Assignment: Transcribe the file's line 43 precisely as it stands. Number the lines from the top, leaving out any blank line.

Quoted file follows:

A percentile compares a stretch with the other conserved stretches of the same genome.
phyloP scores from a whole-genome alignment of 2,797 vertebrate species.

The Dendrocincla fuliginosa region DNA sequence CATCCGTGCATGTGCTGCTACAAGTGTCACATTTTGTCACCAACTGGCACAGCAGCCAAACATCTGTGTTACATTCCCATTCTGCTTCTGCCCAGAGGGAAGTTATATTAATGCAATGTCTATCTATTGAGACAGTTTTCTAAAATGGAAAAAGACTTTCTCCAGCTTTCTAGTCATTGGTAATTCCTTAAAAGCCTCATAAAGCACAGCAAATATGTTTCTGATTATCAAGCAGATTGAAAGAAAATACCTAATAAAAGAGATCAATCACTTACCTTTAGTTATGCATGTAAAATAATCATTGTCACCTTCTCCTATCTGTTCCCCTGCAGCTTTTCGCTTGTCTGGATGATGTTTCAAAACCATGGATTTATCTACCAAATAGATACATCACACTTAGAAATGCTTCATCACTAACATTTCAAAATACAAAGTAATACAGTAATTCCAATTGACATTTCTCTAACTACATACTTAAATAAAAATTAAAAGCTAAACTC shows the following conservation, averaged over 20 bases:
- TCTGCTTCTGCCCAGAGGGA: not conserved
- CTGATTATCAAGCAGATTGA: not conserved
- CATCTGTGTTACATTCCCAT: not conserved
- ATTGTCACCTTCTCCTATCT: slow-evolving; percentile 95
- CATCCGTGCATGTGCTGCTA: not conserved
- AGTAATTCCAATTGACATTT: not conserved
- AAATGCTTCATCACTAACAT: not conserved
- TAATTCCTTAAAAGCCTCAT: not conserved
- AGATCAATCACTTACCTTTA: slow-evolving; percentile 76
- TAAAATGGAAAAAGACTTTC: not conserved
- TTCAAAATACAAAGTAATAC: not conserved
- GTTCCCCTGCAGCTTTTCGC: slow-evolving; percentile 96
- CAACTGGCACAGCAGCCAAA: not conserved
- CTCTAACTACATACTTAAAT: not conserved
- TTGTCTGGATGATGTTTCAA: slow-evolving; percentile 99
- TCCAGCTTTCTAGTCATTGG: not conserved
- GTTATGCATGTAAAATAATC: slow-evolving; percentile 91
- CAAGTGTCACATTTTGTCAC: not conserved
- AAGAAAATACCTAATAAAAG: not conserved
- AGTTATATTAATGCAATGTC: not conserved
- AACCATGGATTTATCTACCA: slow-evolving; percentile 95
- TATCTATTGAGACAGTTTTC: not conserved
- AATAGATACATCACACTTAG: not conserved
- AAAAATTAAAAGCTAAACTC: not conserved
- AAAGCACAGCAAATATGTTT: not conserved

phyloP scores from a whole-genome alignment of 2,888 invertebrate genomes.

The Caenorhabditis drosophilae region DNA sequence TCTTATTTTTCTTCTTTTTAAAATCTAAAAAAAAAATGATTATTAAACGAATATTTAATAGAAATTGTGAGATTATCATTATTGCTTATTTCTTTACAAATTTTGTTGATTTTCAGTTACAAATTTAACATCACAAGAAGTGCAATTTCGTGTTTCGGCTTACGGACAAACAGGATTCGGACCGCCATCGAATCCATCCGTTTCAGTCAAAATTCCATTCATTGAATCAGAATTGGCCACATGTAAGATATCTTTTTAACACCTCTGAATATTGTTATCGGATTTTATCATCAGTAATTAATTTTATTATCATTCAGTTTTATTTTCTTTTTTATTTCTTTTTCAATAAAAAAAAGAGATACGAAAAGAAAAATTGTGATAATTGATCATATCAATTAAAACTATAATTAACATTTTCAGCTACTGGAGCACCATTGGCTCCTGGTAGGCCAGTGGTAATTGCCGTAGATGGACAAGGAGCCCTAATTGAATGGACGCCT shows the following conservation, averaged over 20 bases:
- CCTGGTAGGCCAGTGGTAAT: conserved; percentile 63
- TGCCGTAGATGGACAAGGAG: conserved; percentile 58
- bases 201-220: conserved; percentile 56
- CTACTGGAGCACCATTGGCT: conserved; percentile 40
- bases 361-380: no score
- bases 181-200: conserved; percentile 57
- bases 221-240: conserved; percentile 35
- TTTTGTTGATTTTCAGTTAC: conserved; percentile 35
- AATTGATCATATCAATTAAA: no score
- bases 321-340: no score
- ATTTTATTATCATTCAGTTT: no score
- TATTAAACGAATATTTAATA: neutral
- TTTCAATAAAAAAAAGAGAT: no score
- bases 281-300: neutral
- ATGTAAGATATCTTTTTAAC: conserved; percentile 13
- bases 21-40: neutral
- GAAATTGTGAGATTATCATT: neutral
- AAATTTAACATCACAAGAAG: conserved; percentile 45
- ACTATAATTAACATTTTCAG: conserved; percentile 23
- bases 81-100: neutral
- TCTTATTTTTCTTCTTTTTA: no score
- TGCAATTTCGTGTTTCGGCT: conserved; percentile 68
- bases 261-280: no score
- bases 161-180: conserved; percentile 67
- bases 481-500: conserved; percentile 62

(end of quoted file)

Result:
- TTTCAATAAAAAAAAGAGAT: no score